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The Leaf

Filed under Columns

January 2018 Columns: Taking action to combat sexism, looking at TV locations that exist in real life

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January 2018 Columns: Taking action to combat sexism, looking at TV locations that exist in real life

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OPINION:

When I watched the Golden Globes, I thought, “This protest is amazing. The united effort they showed about a topic swept under the rug for too long is revolutionary.” And it was. But, the message on how to change society was not in the headlines.

Actors and actresses have become suddenly similar to every day people in that they are impacted by the same crimes as normal people are, and they too are afraid of vocalizing what happened to them. In the wake of hundreds of allegations, countless actors and actresses have been brave enough to call out their attackers.

By now, it seems to a commonplace fact that yet another person has been harassing for years without being caught. It seems to be the new normal.

Was it not the point of naming accusers that the society that has been condoning this behavior would finally be shocked by the multitude? Or have we been shocked by our own capacities to get used to the terrible things we see in the news?

I personally hope that we have not reached this point, but I know that the headlines read “[Name] accused of sexual misconduct” not “How one school can change society” or “What one business does to prevent misconduct.”

The point of putting these stories into the world is to motivate a business associate or manager or hotel employee to ask, what rules in the workplace that protect accusers? Or what questions, what change, can I push in my sphere of influence?

It has become popular in Hollywood to call out names, which is a courageous act, but I hope they too wanted more from the public.

Educate about sexism. Listen to those who share their stories. Do not be a bystander or a silent listener, support those being victimized.

Idaho lawmakers had an anti-harassment training session, then updated policies. It is just a start, but hopefully one the rest of the nation will follow.


ARTS & ENTERTAINMENT:

I do not know what it is about television locations that are actual places (and not sets), but they fascinate me.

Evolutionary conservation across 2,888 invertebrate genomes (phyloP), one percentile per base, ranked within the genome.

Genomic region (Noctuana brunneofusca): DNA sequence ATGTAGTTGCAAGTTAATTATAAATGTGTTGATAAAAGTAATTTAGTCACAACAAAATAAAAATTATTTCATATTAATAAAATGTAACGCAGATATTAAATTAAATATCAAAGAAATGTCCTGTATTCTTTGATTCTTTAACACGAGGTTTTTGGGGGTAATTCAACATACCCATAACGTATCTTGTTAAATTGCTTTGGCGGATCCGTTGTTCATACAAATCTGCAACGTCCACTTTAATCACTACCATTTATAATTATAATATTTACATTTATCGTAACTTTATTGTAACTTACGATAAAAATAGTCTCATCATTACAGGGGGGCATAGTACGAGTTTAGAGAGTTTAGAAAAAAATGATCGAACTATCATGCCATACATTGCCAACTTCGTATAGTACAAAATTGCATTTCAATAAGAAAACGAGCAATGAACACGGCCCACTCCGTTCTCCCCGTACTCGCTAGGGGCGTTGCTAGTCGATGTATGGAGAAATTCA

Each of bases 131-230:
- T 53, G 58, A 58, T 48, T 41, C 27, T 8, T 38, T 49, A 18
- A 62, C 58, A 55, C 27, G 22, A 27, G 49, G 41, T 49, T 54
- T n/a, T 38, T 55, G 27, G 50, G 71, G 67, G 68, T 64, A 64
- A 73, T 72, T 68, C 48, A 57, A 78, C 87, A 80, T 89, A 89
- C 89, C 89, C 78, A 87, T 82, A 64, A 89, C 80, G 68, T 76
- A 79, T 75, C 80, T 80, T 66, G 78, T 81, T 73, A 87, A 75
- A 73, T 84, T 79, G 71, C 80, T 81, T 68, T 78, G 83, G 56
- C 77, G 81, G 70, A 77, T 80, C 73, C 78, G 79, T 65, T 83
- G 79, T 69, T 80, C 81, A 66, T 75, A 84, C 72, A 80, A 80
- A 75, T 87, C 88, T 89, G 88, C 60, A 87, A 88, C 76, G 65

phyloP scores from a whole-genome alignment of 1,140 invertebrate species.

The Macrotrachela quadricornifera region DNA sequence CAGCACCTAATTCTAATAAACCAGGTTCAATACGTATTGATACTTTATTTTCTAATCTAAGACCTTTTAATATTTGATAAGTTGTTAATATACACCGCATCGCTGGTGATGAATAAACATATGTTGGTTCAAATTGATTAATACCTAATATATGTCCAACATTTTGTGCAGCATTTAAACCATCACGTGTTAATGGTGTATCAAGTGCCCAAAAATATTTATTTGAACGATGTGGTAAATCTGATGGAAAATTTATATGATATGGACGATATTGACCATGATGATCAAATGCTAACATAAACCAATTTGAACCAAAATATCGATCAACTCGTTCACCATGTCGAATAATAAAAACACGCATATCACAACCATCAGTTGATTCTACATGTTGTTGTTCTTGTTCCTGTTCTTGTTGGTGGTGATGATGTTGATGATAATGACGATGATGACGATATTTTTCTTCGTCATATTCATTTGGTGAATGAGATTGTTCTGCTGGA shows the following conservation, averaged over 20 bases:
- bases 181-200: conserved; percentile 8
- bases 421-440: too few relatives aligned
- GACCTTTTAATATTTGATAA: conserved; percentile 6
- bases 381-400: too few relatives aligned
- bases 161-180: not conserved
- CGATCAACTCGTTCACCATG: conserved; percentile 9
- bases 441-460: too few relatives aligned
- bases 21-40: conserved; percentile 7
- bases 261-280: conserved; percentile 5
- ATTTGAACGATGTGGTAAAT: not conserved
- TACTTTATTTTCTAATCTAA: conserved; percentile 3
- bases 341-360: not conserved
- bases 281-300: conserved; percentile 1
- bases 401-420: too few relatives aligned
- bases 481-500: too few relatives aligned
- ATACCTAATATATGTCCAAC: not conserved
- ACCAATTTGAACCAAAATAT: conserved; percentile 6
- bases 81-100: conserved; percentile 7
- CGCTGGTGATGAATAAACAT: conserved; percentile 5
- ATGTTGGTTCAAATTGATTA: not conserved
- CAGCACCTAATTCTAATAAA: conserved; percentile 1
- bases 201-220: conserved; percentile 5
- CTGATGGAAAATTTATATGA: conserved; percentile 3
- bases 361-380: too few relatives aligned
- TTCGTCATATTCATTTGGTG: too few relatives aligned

Growing up, hands down, my favorite show was “Full House.” This past winter break I went to San Francisco, and one of the top things on my list to go see was the “Full House” house, which is the house they show for not even five seconds on the show.

That was not the first time my family has done something like this.

We have visited the “Home Alone” house, taken a family photo in front of the Solow Building in New York (more famously known as Chandler Bing’s office), and have even seen the “Brady Bunch House.”

The reason why my family and so many other people are eager to visit these sites is because when you get drawn into a television series or a movie, you get invested in the lives of the characters (which, when you think about it, is kind of sad), and you want it to become real life.

There is amusement when you go to these places–it is exciting. I mean, who would not want to go to the hotel where Nick Parker famously got pushed into the pool in “The Parent Trap?”

Speaking of the “The Parent Trap,” when I was 11, I was in the process of looking at sleep-away camps. I found out my grandma went to Camp Walden in Maine. I was later notified that the camp in the movie is inspired by Camp Walden.

I did not end up going there, but I have to say that would be pretty sick!

TV shows give viewers have these goals and desires based off of what they are watching, and seeing real sets makes it even more apparent. There is nothing wrong with obsessing over these locations.

As a matter of fact, I plan to visit more famous locations in the future.

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The student voice of Sycamore High School in Cincinnati, Ohio
January 2018 Columns: Taking action to combat sexism, looking at TV locations that exist in real life